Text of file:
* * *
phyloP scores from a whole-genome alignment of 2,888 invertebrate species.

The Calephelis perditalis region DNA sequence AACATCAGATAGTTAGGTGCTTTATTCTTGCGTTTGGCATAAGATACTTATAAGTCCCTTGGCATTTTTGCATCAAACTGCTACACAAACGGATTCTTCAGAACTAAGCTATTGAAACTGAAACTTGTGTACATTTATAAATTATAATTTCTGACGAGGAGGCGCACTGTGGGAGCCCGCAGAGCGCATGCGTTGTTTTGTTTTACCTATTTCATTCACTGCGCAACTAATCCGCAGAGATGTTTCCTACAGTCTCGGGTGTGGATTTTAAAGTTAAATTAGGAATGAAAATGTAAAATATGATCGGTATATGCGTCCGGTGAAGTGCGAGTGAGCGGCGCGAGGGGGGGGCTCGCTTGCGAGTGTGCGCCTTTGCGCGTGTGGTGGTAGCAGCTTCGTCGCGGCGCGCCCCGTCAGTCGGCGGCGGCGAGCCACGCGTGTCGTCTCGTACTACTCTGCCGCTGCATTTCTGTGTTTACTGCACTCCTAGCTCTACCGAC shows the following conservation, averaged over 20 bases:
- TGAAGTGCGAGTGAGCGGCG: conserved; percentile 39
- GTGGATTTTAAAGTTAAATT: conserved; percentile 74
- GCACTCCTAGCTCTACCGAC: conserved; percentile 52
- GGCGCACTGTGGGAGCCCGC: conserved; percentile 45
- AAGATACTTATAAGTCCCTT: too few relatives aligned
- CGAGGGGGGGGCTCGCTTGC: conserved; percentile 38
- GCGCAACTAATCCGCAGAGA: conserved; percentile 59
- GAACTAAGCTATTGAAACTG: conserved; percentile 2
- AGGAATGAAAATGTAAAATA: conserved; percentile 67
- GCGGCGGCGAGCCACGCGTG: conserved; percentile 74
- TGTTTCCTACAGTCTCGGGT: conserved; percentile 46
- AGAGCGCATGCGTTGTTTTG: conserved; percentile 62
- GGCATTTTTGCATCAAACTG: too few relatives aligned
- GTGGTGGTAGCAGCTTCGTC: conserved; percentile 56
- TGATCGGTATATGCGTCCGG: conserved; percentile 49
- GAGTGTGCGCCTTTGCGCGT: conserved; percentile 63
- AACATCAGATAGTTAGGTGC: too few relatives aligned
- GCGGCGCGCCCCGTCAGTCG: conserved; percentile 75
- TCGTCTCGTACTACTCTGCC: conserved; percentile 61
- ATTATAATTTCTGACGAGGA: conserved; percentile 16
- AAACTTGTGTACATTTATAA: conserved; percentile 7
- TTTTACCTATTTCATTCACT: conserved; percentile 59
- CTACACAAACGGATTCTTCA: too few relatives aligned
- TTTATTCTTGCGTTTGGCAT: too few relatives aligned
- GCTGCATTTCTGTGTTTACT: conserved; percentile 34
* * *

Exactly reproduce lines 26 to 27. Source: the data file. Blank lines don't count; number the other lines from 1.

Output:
- TTTATTCTTGCGTTTGGCAT: too few relatives aligned
- GCTGCATTTCTGTGTTTACT: conserved; percentile 34